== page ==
Another way we can suffer for our children is to assign little daily sufferings to specific intentions- a headache for this child; foot pain for that one. The inconvenience of sitting in traffic, the discomfort of heat at an outdoor event… and so on. You can let the Holy Spirit lead you in this designation of each offering. Or simply say, “For my children, Lord!”
Fr. John Hardon once said, “We only love to the degree that we are willing to suffer.” This is good to ponder.
Something important I’d like to mention—if we pray for our children that does not mean nothing bad will ever happen to them. I know several families, several really good, Catholic families, whose children were killed in car accidents, or died in other tragedies. I just can’t imagine that they were not praying families. These were good parents, loving parents, praying parents. My own adopted brother was killed in a car accident when he was 20 years old, and I know for a fact my parents were good, praying parents. What can we make of this? Did these parents not pray enough? No, I believe that is not the case.
God in His wisdom uses prayers in mysterious ways. I believe in the case of my brother, and most probably in the case of the other families, that the prayers definitely aided in the salvation of the souls of their children. I believe that it was exactly because of those prayers that the children had the graces necessary to get to heaven, that God looked at their lives and their potential lives at the moment of their deaths, and may have allowed them to be plucked from this earthly existence at exactly the time that gave them the best advantage to choose heaven in their free will. That’s just a hunch, but I’m going with it, because God is more loving and merciful than we could ever imagine. We are travelers on this earth, and our destination after all is heaven. Our prayers may have brought our loved ones there when otherwise they may not have had a chance.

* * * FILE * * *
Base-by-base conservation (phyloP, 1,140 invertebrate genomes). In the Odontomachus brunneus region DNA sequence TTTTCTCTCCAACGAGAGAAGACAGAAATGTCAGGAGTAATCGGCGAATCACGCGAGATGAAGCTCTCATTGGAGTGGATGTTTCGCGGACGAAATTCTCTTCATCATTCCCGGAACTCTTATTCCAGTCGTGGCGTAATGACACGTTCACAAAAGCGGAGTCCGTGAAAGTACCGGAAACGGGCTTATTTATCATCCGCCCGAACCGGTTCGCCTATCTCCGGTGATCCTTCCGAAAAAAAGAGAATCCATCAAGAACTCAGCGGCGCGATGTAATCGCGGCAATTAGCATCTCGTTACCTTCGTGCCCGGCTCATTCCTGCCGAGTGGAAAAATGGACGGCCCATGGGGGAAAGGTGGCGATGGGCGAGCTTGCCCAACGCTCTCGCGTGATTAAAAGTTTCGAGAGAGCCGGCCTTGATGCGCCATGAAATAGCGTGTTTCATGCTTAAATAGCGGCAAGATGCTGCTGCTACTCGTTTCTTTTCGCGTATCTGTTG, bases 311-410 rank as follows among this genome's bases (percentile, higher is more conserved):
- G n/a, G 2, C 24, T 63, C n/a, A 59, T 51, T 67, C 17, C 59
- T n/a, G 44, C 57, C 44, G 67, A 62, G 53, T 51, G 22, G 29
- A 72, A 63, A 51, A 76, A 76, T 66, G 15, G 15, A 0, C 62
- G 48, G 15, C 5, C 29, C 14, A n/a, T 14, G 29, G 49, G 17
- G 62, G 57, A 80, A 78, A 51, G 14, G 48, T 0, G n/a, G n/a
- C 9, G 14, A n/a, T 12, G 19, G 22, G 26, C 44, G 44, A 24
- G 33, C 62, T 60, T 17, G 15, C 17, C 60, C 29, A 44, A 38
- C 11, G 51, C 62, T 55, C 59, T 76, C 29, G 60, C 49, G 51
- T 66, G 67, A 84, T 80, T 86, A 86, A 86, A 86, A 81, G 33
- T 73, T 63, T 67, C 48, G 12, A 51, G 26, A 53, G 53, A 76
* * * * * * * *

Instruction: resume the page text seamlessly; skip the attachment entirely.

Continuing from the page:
There is a danger I would like to briefly mention. It is the danger of thinking our prayers do not matter, that we are not good enough or prayerful enough to merit the protection and graces we ask for our children. In one sense that is true—we don’t “deserve” any that we ask of God. However, we have to remember that even one small prayer or suffering, united to the sufferings and will of Christ is enough to change the world. It is through His merits that our offerings get their power. Us plus God is a majority, always. It is true we can never pray enough to get all of our family and friends to heaven. But we don’t have to. Jesus died for them and it is through His merits that this can be obtained. When we unite our suffering with His, however, our suffering has redemptive value. Our prayers most definitely do make a difference.
Next Up: A Story of Prayer and Suffering…
Source URL: https://www.integratedcatholiclife.org/2016/12/tthomas-how-should-we-pray-for-our-children/